It seems everybody has to procreate for the continuation of their species, but it is a little more deadly for the male honey bee.

Can you imagine surviving a single purpose in life and then once you have accomplished that task, it is sure death?

Ask the make honey bee or drone. The act of sex with the queen most certainly costs him his life. but the thing is, they bumble around and struggle to see who will get the chance.

She is one lucky queen bee.

In her lifetime, the queen takes a mating flight once and, after that, she is stock full of sperm to last her entire breeding life. This is most certainly a phenomenal feat.

I guess this is reason enough to risk your life if your seed will live on forever. Well, in honey bee terms.

Honey Bee Mating Ritual

Honey Bee Mating

Photo credit to Digital Grin

As if they aren’t already having a memorable experience, the honey gets to procreate in the air. Yes, you saw right. The queen bee is stuck for all to see.

The Queen Bee Launches Out

She launches out once in her life for a mating flight. As she explores the landscape and enjoys the sights, of which she has never seen before, the male honey bees are checking her out.

She draws a huge load of escorts in her wake.

They all create a swarm around her while competing for her attention. And then, one lucky bee – just like a human sperm would – launches out and swoops in.

So this lucky fella grabs on for dear life and pushes out his endophallus by contracting his abdominal muscles. With enough hemostatic pressure, the drone gets his endophallus right up to the queen bee’s reproductive tract.

Now, this is where he goes out like a boss.

The drone then uses so much force to ejaculate that the endophallus tip is ripped off his little body and left stuck in the queen. This immediately causes his abdomen to rupture.

The pain and suffering are too much for the little bee and he crashes to the ground with a ripped abdomen and gasping his last breaths. He later dies.

A sad end to such a brave feat.

The Queen Bee Honey Bee Mating

Photo credit to Pinterest

Queen Bee and Her Many Lovers

But the queen is not done. She requires more sacrifice.

Every lover bee afterward, does the deed, leaves his endophallus tip behind and another comes and removes it.

Yes, you read right. The queen takes multiple lovers and they all die. The drones are who mate with the queen are scattered by the four winds.

Who knew the bees were so kinky.

After taking a dozen or so lovers, in mid-air, the queen bee returns to the hive.

Winter is Coming

As if risking their lives for a chance to mate with the queen wasn’t enough, every drone that is left behind after the mating ritual is driven unceremoniously from the hive, by the worker bees. Who are all female!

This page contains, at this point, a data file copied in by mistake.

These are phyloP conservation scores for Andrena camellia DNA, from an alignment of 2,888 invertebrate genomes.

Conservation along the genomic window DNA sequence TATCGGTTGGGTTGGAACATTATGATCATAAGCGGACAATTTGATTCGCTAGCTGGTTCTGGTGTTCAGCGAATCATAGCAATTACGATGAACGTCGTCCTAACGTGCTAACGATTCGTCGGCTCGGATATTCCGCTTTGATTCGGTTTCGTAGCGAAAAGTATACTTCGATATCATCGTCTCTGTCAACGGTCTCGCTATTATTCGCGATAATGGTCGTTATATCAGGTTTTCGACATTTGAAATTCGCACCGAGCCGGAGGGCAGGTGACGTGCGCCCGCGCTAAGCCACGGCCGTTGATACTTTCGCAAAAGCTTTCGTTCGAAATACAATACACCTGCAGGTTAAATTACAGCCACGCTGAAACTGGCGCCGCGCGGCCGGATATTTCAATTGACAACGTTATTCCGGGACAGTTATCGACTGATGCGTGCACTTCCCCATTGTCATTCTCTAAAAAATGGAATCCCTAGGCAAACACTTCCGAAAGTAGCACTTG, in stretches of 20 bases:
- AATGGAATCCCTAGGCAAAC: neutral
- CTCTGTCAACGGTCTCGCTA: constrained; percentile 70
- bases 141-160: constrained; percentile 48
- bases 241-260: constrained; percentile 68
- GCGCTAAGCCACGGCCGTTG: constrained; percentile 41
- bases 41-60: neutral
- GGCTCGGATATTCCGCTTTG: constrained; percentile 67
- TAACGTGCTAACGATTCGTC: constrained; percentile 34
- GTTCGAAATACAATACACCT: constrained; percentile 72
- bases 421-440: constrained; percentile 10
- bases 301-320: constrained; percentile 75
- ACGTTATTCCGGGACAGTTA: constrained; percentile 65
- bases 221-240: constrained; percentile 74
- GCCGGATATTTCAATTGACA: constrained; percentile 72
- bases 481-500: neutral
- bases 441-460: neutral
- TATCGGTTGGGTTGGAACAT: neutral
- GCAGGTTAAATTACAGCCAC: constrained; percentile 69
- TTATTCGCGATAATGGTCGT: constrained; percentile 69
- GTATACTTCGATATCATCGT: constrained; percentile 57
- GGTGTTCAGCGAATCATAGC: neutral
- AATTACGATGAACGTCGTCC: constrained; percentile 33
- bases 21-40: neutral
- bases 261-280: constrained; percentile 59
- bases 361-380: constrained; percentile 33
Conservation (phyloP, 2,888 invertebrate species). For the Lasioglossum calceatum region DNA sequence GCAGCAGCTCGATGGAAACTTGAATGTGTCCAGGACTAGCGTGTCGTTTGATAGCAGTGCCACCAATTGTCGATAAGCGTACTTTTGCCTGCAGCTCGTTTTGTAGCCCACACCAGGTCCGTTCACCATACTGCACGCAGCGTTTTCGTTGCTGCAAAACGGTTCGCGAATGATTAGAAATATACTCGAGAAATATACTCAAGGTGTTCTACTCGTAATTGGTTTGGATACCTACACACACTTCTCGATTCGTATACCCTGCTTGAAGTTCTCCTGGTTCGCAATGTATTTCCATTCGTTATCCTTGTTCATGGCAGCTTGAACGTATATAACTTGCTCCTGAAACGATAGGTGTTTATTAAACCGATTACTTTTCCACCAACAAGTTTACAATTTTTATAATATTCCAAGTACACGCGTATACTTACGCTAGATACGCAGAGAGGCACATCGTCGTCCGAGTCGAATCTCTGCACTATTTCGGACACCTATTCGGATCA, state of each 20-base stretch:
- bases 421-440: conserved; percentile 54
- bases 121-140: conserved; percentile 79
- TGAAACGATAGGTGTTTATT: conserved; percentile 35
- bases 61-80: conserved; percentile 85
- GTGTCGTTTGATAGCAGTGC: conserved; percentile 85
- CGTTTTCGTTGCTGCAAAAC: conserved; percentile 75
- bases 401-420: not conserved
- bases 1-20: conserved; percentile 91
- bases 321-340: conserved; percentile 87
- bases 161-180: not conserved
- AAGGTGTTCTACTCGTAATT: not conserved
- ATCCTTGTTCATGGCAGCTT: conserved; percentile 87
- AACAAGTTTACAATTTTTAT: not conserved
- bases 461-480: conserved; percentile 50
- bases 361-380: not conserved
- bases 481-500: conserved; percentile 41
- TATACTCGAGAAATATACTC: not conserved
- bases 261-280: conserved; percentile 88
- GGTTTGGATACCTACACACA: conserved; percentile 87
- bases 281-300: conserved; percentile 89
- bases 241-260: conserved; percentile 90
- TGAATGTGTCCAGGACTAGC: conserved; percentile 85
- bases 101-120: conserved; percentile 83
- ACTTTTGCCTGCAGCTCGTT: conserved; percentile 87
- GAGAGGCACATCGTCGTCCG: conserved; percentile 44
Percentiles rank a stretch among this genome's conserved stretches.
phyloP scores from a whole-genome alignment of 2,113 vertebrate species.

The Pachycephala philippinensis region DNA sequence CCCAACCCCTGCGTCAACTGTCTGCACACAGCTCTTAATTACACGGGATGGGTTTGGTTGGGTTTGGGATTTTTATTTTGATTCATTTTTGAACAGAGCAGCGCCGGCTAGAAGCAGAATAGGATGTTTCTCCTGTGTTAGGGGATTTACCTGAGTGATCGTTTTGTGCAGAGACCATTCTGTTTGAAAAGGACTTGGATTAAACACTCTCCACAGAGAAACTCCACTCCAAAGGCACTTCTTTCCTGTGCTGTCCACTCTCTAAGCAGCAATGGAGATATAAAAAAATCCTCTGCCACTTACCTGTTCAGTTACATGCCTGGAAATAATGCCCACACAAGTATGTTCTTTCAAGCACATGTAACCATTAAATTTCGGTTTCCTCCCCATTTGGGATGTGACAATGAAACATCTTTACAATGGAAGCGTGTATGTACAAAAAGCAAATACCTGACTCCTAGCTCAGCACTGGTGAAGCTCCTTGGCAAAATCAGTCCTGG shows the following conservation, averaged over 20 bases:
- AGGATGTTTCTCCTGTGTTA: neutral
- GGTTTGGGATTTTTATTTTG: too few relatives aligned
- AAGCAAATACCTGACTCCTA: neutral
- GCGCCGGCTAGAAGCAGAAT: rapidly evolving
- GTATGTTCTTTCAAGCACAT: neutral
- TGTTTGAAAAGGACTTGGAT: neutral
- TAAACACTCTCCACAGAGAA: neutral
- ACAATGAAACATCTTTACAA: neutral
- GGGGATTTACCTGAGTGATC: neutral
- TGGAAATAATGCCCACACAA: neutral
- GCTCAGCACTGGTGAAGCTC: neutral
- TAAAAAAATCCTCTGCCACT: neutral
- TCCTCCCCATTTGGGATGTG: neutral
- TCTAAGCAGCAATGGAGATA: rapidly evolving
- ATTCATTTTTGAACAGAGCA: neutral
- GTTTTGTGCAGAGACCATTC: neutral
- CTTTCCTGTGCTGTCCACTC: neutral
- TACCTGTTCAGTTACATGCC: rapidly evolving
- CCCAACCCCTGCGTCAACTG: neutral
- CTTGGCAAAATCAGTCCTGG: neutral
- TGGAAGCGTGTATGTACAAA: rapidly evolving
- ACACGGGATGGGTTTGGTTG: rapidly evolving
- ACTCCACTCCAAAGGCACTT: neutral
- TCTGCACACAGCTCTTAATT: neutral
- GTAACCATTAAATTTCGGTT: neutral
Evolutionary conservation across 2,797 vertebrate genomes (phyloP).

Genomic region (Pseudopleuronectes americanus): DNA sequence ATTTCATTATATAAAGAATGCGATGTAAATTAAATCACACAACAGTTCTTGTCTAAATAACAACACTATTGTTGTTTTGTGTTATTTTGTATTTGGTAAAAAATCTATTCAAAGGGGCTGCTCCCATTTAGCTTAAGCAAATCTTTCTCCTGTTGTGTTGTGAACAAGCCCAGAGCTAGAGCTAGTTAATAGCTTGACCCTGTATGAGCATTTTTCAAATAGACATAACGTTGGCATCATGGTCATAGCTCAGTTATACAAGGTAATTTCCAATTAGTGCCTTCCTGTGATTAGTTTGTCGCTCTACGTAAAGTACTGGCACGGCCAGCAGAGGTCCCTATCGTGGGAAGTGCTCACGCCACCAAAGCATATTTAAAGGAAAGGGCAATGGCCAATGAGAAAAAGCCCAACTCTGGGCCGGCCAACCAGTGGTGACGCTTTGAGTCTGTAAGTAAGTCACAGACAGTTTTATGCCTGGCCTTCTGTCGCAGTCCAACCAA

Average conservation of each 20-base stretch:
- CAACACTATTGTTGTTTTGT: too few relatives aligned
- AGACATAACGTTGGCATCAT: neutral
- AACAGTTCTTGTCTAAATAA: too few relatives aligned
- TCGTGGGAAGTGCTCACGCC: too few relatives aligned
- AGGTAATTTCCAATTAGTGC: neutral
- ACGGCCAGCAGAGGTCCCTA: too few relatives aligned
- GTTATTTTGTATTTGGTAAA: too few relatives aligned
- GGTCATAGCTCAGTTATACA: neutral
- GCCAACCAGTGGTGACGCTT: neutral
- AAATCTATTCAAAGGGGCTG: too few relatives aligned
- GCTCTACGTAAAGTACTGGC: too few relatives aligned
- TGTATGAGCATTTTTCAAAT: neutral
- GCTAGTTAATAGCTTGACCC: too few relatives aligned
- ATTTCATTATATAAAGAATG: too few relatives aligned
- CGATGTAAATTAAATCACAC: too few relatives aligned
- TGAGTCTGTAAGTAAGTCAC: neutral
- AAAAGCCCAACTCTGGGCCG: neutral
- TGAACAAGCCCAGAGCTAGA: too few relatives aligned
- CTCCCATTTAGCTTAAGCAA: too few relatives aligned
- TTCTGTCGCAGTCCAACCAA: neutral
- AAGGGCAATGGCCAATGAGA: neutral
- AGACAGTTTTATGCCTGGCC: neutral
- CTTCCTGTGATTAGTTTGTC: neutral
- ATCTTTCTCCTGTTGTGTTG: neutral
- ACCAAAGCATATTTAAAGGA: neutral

Yes, revenge is sweet.

By the time winter sets in, all that remains in the bee colonies are worker bees and the queen bee. They will not be sharing any of their precious Winter food stores with cheating honey bee drones.

Queen Bee and Her Many Lovers Honey Bee Mating

Photo credit to Kellogg Garden Products

After Mating Then Comes Queen Rearing

A queen’s job is never done.

The busy matriarch must now lay over 1000 eggs a day in her queen cells, from her lifelong supply of six million sperm. She is able to keep them healthy and viable for upwards of seven years.

But, of that amount she reproduces, about 1.7 million bee offspring during her life.

She does this by selectively and carefully, distributes the sperms for egg fertilization. Majority of the eggs are laid by late Winter, but she does continue to do so into Fall.

It is necessary to have new drones to forage about for pollen when Spring arrives.

It takes 21 days for a worker bee egg to mature, 24 days for a drone egg to mature and queen bee eggs are ready in 16 days. Even though there is one reigning queen bee.

There must be others about just in case the matriarch dies. Or if she can no longer give birth or if she runs off. All hives must have a queen bee.

After Mating Then Comes Queen Rearing Honey Bee Mating

Photo credit to Wikipedia

They Do it All For the Queen Bee

Whether it is the worker bees or drones, all bees corporate for the good of the hive. That is the ultimate goal.

Having sex with the queen bee is risky and worth it. So that is why all the drones create such a fuss and racket when clamoring for a chance to stick the queen bee in the reproductive tract. Missing out on all the fun will be pointless once winter comes around.

So the male honey bees might as well join in the honey bee mating ritual lose an endophallus tip and die in a blaze of glory. Ruptured stomach and all that jazz.

Maybe only the preying mantis has it worse. Being eaten to feed your children is quite a little unsettling.

 

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